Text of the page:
A lot of people reading Vox project. They just don't understand sigmas. So when they see something he's written, they tend to assume he is speaking from the 'normal' emotional position that they and most others would have to be in to make a similar statement. Most people would have to be feeling fairly strong emotions to openly tell somebody "I don't care what you think". And so they assume Vox is doing the same thing. "oh look hes being defensive." or "that comment must have really got to him"This is correct. Sigmas are not some sort of Vulcan or anything. I definitely have emotions, and they are certainly aroused in situations like the one described yesterday. But they are seldom the emotions that Gammas or others tend to assume they are. I have very little interest in what most people think, in part because I can very often anticipate how they will react to a given situation on the basis of their identity, intelligence, and socio-sexual rank.
No. He just ACTUALLY doesn't care what the guy thinks. He isn't stewing over this conversation for the next few hours, or thinking about what would have been the sickest burn - he isn't thinking about it at all.
So also, his insights into the emotions of the poster aren't an attempt to attack the guy, or get him to do or feel anything. Its not about him. Vox doesn't care about him. It's much more closer to an alien being like "hmm this insect flies in circles when I pull off one wing. Interesting." **writes in notebook**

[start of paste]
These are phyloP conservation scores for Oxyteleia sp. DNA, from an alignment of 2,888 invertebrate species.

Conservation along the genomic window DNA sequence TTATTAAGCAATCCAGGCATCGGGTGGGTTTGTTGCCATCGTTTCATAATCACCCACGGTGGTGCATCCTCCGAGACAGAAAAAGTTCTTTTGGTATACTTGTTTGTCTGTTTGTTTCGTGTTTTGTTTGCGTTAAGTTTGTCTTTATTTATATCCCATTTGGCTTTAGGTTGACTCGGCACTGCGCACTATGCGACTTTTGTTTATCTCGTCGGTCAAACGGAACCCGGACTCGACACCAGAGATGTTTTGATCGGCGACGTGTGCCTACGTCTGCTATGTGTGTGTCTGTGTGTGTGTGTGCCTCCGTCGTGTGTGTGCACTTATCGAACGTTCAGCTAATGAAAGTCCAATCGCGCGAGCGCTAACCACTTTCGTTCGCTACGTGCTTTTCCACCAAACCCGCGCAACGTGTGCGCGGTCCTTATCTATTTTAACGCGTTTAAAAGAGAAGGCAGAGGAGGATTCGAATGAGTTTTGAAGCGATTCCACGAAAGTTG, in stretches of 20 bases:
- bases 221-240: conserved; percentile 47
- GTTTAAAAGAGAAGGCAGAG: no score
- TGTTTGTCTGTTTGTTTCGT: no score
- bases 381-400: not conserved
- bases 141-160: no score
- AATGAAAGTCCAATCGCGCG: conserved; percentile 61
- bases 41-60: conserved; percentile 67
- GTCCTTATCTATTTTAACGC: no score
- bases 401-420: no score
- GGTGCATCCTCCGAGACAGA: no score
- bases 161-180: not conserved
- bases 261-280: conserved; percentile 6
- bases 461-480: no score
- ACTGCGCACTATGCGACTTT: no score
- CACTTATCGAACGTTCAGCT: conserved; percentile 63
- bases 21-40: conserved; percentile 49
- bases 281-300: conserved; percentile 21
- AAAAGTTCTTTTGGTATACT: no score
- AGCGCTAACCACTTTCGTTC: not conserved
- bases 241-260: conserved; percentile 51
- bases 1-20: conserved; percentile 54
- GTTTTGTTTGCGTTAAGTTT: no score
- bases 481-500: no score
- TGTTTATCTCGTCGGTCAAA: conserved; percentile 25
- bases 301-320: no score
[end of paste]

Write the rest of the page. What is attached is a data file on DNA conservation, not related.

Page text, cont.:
Meanwhile the bug is shrieking about how cruel, and mad, or triggered this alien must be to do such a thing.
I felt precisely one emotion when several people started criticizing the cover of the new Wright novel, offering unrequested advice, and suggesting unnecessary debate: annoyance. However, that's as far as it went.
And it is the very dispassionate observation he describes that often allows me to quickly, and correctly, determine the sort of individual with whom I am dealing, even on the basis of a single statement or comment. For someone who strongly prefers to stay well outside most groups and their social hierarchies it is very useful to be able to not only understand, but anticipate, the probable consequences of the group dynamics.